Lara Croft Gets Zen: 100 Days of Weight Loss

Tuesday, July 20, 2010

Many of you see me as a positive and kind cheerleader and I am. What you haven't seen yet is me, reincarnate Lara Croft with locs. The longer you know me, the sooner you are to discover that I'm not a blow-sunshine-up-your-backside kind of girl. Let me explain. I've made so many mistakes and restarts in my life, I nick-named myself the crash and burn queen. Well you don't survive your own self-destruction by remaining in your dysfunction. At some point you have to answer the question, “Do you want to live or die”? At some point you have to ask yourself, “Seriously, just when are you going to get your sh*t together”? (For what it's worth, when I swear, I'm really ticked off.) I say all this to say, that one of the lessons my father instilled in me was to fess up when I was wrong. Don't make excuses. When you're wrong and you know you're wrong say you're wrong and you're okay with it or say it's not okay and that you'll change it. How you change it may be a struggle, but there is no waffling about your commitment or refusal. Make a decision.

Some things really bothered me growing up like watching both my aunts fail to get their diabetes under control. At the time, I didn't draw any correlations between their behavior and the behavior of other relatives in our families who were addicts. Stay with me. For me, both my drug and drinking family members were doing the same thing my aunts were: slowly killing themselves a day at a time. I really wish those of us who overeat would seriously treat our obesity like cancer or addiction. It's not an issue you can deal with when it's convenient. Obesity kills.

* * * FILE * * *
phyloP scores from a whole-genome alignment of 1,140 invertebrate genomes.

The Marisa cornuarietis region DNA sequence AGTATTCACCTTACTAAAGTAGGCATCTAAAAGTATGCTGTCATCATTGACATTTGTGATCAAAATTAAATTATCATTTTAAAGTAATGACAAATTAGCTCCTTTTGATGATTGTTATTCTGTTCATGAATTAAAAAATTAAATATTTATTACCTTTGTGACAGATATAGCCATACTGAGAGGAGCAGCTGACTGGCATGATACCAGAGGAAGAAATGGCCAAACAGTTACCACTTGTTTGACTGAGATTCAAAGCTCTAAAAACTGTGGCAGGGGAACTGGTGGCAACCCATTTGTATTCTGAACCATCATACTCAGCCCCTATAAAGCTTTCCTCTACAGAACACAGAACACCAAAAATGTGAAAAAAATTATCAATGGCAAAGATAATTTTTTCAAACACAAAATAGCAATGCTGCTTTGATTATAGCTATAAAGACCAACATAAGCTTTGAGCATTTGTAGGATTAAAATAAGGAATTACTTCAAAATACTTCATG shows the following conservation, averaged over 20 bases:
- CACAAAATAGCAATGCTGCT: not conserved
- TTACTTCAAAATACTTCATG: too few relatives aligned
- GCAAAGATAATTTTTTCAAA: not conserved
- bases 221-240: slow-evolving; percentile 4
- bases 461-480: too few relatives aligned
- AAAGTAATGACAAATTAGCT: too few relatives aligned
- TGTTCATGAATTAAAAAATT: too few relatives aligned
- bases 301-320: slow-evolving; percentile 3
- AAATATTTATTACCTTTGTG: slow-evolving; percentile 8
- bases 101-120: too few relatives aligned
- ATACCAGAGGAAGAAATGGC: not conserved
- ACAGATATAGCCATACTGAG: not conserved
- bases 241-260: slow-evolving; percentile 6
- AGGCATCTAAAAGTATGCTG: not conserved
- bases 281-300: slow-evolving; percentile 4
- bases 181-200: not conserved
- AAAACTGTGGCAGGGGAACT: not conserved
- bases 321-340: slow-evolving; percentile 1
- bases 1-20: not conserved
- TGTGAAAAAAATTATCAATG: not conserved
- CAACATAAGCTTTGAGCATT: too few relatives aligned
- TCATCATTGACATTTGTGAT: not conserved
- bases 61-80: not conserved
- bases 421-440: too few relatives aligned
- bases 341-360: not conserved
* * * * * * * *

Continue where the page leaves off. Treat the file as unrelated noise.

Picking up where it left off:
So when you ask me if I'm interested or committed to getting my weight under control, I'm fessing up. I'm going to answer the same way I answered my therapist eighteen years ago when he asked me, “Do you want to live or do you want to die?”
I want to live **** t! I didn't look back then. Not looking back now.

**Assignment #2**

Decide that you will always be committed to your weight loss, not just
interested. Write a declaration about your new commitment.

I am committed to living a whole and purposeful life. That means living a healthy lifestyle. It means honoring and caring for my body as the temple it is. It means being well so I can contribute to my family, my community and our world.

Describe how you will stick with your program no matter what:

I will consciously decide what I put into my body.
I will exercise daily to rejuvenate and care for my body.
I will take time each day to be still and meditate.
I will forgive myself when I pause in program; I will not linger on pause. I'll acknowledge the pause and move on.
I will write. I will record what I think and what I feel so I can hold me accountable to myself.

Do at least one thing today that demonstrates you are truly
committed. For example, take a walk or eat your vegetables – no matter what. Then write down your action so you can celebrate it.

This morning I rose early. Turned on my meditation music and enjoyed the peacefulness of the morning.
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